"A journalist called me asking for comment on the macroeconomic figures released today. Am I crazy to say anything based on false facts? For the Gini coefficient, even fairy tales dare not be so bold."
This statement was written on January 18 by Xu Xiaonian, a famous Chinese economist and professor with the Shanghai-based China Europe International Business School, via Weibo, a Twitter-like microblog website. On that day, the National Bureau of Statistics (NBS) released various figures on the country's economic operations in 2012.
Xu has more than 5.5 million followers online, many of whom are media insiders who quickly forwarded and shared his post. "Even fairy tales dare not be so bold" also became a popular phrase for scoffing at the authenticity of statistics.
This is the first time the NBS has released Gini coefficient figures since 2000. For years beforehand, it regularly revealed such information, but subsequently stopped because the "Gini coefficient is said to be unsuited to the conditions in China."
At a press conference on January 18, in addition to the Gini coefficient information for 2012, the NBS also released annual figures from as far back as 2003. Ma Jiantang, Commissioner of the NBS, provided no reason for the move, causing widespread queries. Whether the figures truly reflect income inequality among Chinese residents has become the focus of much argument.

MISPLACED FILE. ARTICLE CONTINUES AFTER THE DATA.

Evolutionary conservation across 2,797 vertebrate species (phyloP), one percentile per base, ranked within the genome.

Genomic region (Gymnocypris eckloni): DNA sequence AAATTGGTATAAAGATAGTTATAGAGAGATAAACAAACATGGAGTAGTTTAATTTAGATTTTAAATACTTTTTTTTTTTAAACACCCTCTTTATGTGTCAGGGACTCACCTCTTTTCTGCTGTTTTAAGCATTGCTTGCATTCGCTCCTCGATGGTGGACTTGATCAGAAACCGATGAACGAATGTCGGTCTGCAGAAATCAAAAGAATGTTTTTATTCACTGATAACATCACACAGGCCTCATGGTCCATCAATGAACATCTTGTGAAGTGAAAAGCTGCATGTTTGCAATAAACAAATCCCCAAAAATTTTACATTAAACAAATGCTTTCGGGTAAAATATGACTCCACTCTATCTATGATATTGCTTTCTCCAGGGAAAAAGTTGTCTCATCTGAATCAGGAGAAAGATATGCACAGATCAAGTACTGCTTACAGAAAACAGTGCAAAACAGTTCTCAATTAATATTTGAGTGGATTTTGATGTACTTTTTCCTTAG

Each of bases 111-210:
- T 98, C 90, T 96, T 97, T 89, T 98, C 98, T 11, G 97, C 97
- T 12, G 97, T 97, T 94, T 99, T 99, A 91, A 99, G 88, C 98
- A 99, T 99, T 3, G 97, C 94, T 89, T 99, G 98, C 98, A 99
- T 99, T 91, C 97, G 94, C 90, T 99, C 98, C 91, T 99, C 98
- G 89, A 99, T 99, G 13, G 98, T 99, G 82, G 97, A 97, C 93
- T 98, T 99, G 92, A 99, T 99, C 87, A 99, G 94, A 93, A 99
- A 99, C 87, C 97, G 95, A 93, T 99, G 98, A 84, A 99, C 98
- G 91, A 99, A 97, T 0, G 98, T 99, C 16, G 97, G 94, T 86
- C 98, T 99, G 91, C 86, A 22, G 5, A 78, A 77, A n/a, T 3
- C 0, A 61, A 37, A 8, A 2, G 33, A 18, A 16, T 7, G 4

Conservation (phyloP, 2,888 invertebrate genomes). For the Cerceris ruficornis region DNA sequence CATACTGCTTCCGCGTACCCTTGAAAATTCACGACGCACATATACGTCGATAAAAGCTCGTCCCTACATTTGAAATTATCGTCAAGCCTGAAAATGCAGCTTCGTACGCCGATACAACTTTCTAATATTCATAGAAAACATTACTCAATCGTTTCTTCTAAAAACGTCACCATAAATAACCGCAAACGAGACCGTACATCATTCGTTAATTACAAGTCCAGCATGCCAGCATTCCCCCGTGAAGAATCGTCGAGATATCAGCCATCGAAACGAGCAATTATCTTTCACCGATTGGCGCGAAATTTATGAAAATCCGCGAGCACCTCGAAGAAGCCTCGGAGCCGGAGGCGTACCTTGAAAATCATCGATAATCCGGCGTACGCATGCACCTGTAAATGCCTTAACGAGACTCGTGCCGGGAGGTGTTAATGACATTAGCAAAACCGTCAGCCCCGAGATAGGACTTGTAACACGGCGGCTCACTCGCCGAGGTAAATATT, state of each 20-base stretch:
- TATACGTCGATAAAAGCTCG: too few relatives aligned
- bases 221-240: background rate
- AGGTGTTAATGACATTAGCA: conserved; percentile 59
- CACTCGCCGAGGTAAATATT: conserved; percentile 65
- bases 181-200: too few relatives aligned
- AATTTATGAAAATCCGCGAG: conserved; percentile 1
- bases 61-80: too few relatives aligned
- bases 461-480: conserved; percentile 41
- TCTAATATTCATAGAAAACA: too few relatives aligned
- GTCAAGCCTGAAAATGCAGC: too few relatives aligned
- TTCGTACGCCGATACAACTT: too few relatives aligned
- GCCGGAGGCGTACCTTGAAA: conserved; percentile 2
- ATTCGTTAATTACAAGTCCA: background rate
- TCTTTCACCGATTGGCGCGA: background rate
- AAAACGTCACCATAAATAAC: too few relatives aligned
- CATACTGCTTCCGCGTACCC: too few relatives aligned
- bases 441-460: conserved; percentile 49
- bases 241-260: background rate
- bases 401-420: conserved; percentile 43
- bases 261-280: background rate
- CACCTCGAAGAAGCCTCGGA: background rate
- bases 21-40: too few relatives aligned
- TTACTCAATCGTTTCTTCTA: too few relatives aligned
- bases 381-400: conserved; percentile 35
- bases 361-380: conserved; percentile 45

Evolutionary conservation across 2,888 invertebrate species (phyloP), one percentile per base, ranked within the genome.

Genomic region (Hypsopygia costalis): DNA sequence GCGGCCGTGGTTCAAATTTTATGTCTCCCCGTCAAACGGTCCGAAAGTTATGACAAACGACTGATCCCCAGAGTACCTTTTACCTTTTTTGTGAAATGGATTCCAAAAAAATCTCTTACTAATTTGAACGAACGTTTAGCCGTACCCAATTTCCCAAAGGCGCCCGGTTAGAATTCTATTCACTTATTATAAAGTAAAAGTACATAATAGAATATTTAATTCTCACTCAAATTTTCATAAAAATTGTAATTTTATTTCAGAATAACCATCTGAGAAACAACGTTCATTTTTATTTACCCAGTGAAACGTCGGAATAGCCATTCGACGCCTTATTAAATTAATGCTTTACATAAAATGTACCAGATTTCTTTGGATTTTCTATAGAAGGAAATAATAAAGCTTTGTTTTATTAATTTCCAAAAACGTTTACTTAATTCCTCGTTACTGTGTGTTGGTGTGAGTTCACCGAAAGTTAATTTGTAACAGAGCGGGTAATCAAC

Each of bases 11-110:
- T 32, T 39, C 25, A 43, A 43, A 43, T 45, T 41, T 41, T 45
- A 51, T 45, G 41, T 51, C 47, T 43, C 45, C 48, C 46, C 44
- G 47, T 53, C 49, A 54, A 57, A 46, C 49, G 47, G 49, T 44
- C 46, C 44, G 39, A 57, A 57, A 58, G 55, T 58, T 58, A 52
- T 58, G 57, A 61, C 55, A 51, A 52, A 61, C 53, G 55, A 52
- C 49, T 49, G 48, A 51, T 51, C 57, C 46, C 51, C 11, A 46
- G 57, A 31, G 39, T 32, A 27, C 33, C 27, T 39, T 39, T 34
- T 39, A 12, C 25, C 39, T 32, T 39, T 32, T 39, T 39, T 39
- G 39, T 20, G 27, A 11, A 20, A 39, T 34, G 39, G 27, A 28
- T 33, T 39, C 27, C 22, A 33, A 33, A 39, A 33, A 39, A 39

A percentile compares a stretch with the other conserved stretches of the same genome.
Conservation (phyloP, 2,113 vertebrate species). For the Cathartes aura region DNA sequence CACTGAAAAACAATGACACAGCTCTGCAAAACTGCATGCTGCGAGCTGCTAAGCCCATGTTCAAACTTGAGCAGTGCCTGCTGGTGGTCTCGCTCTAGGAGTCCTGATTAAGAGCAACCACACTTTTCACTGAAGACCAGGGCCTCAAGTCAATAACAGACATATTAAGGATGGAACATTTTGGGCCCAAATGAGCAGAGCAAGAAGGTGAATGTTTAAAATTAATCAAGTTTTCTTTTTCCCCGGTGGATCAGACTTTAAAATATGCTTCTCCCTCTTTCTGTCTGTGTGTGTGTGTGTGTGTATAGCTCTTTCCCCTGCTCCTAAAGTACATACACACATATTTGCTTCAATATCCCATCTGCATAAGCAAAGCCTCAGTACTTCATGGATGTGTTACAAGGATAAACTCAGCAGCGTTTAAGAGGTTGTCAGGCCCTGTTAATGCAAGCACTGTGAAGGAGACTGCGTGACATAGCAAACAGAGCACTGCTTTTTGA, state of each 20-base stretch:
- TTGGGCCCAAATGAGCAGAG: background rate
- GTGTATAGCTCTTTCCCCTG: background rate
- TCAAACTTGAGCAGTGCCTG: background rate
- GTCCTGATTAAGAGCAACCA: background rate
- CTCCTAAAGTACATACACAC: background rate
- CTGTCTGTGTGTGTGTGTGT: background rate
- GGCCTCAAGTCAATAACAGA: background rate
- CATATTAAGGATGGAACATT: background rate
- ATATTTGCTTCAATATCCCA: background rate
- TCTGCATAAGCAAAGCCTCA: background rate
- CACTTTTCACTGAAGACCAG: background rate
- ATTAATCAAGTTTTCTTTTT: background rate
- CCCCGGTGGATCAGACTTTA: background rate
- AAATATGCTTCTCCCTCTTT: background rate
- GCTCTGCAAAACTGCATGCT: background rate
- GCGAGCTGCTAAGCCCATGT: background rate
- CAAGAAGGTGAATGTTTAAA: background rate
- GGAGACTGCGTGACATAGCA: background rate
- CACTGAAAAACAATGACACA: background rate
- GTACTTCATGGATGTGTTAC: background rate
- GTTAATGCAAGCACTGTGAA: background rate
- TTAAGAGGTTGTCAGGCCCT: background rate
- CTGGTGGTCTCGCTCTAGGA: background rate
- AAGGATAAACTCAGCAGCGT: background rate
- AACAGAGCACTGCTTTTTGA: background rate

According to the NBS, China's Gini coefficient reached its highest level in 2008, standing at 0.491, but began to drop after that. In 2012, the coefficient reached 0.474.
Ma says that to calculate the Gini coefficient, China previously only had figures related to the per-capita net income of rural residents and the per-capita disposable earnings of those in urban areas, but no information based on comparable indicators.
Thus, for the past two years, the NBS has made reforms to the statistical system on resident income. As of December 2012, 400,000 households in both urban and rural areas are incorporated into a new scheme by which salaries are registered in uniform comparable standards. Accordingly, household earning figures have been recalculated to yield China's Gini coefficient from 2003 to 2011.
According to Ma, after the 2008 global financial crisis, local governments at various levels adopted powerful measures to improve people's livelihood, which serves as the major reason for the drop in the country's Gini coefficient from 0.491.
Anticipating that the figures might cause dispute, Ma emphasizes that World Bank and NBS figures correlate, with the latter's information even a bit higher. He adds that the Gini coefficient figures from 2003 to 2012 were calculated in accordance with new standards, but based on old statistics, making further revision likely.
Besides Xu, some other reputable economists and research institutes have voiced skepticism about the NBS Gini coefficient figures, arguing that it cannot fully reflect the reality of China's massive income inequality.
According to a report released on December 9, 2012, by China Household Finance Survey and Research Center, affiliated with the Southwestern University of Finance and Economics (SWUFE) located in Chengdu, Sichuan Province, in 2010 the Gini coefficient based on China's household income was 0.61, which is in clear contrast to the figure of 0.481 recently released by the NBS.